The Storm is Part of Seattle’s Community

I thought I’d mention Seattle’s WNBA team, the Storm, which seems to have been embraced by the community. Seattle owes the team an expression of thanks and gratitude for their efforts.

I could not go to the last game in the L.A. series because I had a long standing commitment to attend the Mariners game. The Thursday game was a good baseball game with the Mariners coming out victors against the Angels, a rare feat this season or for that matter in recent seasons.

I was on the second level where they have areas with food and drink concessions, along with tables and lots of televisions. During the game one of the televisions was turned to the channel showing the Storm game and there was a cluster of people leaning forward at the tables anxiously watching the game. A small group of people stood behind them and vendors were craning their necks to get a view.

The viewers were mostly men but women were well represented as well. They cheered as the team came back then grew silernt as L.A. held off the Storm at the end of the game. The disappointment was obvious but the folks watching the games expressed appreciation for theteam and the effort at the end. There was no grousing about the coaches or players; everyone seemed to really like the team and to be proud of it.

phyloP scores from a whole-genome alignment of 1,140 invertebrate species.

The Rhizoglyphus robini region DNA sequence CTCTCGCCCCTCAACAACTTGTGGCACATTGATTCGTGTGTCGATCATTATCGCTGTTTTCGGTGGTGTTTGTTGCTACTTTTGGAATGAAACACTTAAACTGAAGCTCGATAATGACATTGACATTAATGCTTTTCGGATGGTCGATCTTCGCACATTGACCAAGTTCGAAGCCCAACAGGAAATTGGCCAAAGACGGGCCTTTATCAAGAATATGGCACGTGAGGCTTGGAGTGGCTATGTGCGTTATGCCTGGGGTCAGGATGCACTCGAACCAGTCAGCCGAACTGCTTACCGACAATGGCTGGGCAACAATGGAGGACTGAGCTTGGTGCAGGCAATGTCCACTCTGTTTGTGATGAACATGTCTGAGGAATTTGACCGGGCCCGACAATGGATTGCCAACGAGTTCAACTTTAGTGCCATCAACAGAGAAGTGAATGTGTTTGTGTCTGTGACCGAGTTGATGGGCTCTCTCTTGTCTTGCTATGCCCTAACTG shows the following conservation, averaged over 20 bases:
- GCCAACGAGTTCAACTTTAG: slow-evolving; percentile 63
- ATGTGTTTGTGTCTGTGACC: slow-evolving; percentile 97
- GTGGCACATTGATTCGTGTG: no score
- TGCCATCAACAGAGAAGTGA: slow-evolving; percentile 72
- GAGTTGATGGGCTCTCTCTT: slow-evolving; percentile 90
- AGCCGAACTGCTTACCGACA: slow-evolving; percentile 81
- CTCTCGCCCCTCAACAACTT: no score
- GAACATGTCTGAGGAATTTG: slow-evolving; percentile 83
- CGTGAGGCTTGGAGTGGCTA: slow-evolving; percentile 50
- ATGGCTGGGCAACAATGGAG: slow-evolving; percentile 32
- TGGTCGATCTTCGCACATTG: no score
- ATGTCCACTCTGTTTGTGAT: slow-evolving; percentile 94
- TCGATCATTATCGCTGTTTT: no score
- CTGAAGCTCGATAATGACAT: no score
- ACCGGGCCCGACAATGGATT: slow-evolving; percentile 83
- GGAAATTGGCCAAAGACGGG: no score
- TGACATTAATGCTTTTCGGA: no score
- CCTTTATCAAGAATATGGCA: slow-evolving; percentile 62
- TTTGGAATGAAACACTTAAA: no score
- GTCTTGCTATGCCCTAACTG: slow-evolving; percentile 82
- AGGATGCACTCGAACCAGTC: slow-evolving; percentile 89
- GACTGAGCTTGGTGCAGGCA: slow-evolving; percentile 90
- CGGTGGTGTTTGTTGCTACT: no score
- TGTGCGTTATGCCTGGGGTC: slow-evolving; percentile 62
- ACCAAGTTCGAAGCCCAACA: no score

This authentic warmth struck as rather unique these days when we tend to dismiss anything but complete success and are quick to find fault with players and coaches. I go to my share of games in different sports and do not often see the love of the sport and the appreciation of the athletes as I do among Storm fans.

The players have not been corrupted by staggering contracts and bring a refreshing sense of sportsmanship to their game; these days it seems almost innocent. I think to some degree the Storm fans are people who miss the innocence of sports, rooting for your team through good and bad times, players who truly are people like you’d like your children to become, people who love their sport and do not imagine that it somehow separates them from others.

The Storm is Part of Seattle’s Community
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